And so stands Bill Belichick. He’s still winning, and he didn’t forget how to coach and teach, which means he’s making players better. But it becomes harder the smaller those Lombardi Trophies get in the rearview mirror, and with 53 players to worry about, getting them all on board is a tough task to begin with.

So Thomas, Moss, Guyton, and Burgess get the ol’ heave-ho, the message is sent, and there’s no guarantee that it’ll come back with positive results. It’s a risk. Plain and simple.

“I think [the law] would’ve been laid down at any time of the year, regardless of whether we lost,’’ linebacker Tully Banta-Cain said. “That’s not acceptable here. That’s Bill’s deal, and I think in general, everyone’s sense of urgency is a little higher now. We’re in that part of the season where it’s a four-game season.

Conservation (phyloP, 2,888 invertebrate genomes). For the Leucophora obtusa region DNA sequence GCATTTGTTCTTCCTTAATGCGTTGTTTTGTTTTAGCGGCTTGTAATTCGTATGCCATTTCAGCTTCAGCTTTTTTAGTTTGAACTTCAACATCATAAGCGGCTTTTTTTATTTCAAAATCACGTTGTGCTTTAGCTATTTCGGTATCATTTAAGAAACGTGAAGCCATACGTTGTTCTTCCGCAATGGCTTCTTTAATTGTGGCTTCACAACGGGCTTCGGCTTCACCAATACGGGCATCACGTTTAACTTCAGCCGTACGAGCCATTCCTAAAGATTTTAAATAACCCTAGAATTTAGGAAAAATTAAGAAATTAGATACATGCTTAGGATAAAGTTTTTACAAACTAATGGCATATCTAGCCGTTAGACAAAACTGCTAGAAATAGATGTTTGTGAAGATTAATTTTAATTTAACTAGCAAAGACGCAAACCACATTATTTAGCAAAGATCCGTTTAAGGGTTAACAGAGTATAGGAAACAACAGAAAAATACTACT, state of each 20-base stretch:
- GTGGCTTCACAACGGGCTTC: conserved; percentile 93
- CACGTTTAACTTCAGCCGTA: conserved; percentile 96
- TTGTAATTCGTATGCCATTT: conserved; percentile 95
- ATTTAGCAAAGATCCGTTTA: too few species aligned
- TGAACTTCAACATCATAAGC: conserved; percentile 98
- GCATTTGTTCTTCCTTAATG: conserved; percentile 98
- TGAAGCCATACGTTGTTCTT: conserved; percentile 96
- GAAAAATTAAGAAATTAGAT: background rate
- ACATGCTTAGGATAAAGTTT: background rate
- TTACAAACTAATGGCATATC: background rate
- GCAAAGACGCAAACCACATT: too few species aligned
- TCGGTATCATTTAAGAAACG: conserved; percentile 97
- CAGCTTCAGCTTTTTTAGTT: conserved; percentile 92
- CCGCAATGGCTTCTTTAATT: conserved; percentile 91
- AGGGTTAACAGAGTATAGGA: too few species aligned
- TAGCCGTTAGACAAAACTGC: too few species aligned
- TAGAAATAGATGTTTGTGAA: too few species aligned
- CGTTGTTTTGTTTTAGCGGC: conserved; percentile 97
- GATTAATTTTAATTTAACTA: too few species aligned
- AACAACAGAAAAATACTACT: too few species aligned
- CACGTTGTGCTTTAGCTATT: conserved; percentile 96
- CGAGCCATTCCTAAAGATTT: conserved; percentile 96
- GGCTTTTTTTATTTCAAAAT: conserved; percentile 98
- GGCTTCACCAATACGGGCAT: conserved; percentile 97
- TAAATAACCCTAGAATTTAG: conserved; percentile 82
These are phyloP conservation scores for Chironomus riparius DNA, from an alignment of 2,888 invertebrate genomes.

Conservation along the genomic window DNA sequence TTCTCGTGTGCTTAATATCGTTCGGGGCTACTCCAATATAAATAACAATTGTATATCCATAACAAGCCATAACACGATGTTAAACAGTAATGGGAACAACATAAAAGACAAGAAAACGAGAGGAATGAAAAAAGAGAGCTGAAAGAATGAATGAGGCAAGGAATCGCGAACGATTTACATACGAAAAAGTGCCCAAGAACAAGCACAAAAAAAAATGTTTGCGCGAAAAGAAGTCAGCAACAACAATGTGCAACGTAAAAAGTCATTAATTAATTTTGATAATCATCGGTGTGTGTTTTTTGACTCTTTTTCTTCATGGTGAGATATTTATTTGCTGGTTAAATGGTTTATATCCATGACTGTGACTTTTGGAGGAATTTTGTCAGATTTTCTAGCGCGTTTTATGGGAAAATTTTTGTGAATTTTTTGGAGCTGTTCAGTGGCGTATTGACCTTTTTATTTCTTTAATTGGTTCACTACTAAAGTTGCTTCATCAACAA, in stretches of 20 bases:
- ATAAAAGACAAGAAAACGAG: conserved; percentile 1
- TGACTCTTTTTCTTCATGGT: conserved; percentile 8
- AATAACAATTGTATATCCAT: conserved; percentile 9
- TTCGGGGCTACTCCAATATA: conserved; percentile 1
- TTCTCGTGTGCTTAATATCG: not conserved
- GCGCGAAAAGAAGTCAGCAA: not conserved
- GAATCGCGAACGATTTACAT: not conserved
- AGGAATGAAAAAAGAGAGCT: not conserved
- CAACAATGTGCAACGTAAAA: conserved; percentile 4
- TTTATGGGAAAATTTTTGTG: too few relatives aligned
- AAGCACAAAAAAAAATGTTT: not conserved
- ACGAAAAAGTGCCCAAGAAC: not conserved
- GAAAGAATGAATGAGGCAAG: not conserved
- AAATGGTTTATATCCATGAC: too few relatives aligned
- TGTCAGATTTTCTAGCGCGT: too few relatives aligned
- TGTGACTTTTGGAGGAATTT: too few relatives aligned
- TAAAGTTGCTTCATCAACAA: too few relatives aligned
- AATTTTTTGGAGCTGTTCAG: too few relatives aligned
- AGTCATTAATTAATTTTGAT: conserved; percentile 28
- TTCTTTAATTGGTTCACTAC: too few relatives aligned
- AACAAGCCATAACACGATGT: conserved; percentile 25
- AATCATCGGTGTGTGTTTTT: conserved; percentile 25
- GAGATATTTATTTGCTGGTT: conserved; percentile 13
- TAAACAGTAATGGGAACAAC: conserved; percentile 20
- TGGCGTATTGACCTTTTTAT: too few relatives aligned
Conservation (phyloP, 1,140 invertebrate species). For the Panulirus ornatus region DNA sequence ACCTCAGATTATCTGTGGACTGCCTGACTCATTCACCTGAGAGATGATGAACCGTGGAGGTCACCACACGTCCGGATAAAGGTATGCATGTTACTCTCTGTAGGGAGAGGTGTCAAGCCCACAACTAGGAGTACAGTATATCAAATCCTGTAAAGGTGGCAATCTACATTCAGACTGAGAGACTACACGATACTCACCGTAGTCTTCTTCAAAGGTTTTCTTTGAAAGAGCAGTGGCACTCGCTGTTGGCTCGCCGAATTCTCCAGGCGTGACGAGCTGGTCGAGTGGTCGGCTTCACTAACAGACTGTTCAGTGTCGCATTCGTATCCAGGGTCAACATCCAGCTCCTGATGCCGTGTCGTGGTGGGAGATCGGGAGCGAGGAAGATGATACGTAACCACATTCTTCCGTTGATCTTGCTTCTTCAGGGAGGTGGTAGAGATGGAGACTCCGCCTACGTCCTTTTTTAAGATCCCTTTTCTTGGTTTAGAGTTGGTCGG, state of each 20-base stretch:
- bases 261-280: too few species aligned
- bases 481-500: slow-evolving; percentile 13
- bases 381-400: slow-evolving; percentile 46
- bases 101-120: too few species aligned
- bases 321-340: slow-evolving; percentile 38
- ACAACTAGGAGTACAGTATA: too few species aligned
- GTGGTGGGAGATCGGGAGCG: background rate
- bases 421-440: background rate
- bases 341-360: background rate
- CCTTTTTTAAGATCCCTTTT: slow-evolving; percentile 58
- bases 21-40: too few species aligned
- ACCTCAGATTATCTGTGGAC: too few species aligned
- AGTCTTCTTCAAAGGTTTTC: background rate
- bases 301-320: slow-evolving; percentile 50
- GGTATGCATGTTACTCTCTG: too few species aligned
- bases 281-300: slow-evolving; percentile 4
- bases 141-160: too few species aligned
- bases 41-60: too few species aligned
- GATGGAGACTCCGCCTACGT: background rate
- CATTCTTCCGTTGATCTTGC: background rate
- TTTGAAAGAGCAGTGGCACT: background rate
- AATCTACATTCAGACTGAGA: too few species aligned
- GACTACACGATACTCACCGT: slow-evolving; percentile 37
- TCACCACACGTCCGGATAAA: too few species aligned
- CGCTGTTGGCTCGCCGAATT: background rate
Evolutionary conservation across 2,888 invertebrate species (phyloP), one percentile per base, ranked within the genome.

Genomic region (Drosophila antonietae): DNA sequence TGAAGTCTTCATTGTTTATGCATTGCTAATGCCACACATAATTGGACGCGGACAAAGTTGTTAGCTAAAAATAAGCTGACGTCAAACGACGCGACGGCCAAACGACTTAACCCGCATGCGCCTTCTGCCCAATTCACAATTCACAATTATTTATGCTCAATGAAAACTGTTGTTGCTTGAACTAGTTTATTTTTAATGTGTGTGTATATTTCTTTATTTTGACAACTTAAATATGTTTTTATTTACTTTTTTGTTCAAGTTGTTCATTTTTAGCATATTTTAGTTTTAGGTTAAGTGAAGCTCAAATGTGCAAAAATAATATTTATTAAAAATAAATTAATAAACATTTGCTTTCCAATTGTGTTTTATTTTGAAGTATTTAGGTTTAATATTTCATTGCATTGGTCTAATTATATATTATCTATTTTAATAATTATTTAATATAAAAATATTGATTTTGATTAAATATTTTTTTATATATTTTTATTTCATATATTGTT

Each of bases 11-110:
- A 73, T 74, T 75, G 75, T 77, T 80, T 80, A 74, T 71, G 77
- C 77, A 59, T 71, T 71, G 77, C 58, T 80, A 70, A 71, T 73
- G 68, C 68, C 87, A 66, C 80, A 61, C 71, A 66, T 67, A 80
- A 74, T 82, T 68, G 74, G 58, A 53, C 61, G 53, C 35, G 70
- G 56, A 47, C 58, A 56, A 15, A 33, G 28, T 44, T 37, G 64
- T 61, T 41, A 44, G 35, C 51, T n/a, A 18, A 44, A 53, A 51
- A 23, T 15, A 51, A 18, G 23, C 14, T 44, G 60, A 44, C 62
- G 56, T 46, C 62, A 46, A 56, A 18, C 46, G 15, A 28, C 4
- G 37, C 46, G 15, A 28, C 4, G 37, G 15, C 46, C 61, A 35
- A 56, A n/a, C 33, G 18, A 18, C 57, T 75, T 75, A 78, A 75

“The antennas are way up. I think if anything it just brings the sense of urgency up even higher.’’

Maybe it does. Maybe it doesn’t.

One thing that’s certain is the problem didn’t start yesterday.

Thomas had pointed remarks after he was benched for the Tennessee game, imploring the media to “ask Bill’’ about the circumstances because “he has all the answers.’’ Moss has been criticized, right or wrong, for mentally checking out in Miami. Burgess has all of two sacks since New England traded for him in August.

But the most stinging part is the team’s record - 7-5 - which is acceptable some places, but not in Foxborough. The team has failed in the clutch. It can’t win on the road. And losses aren’t being taken the same way they used to.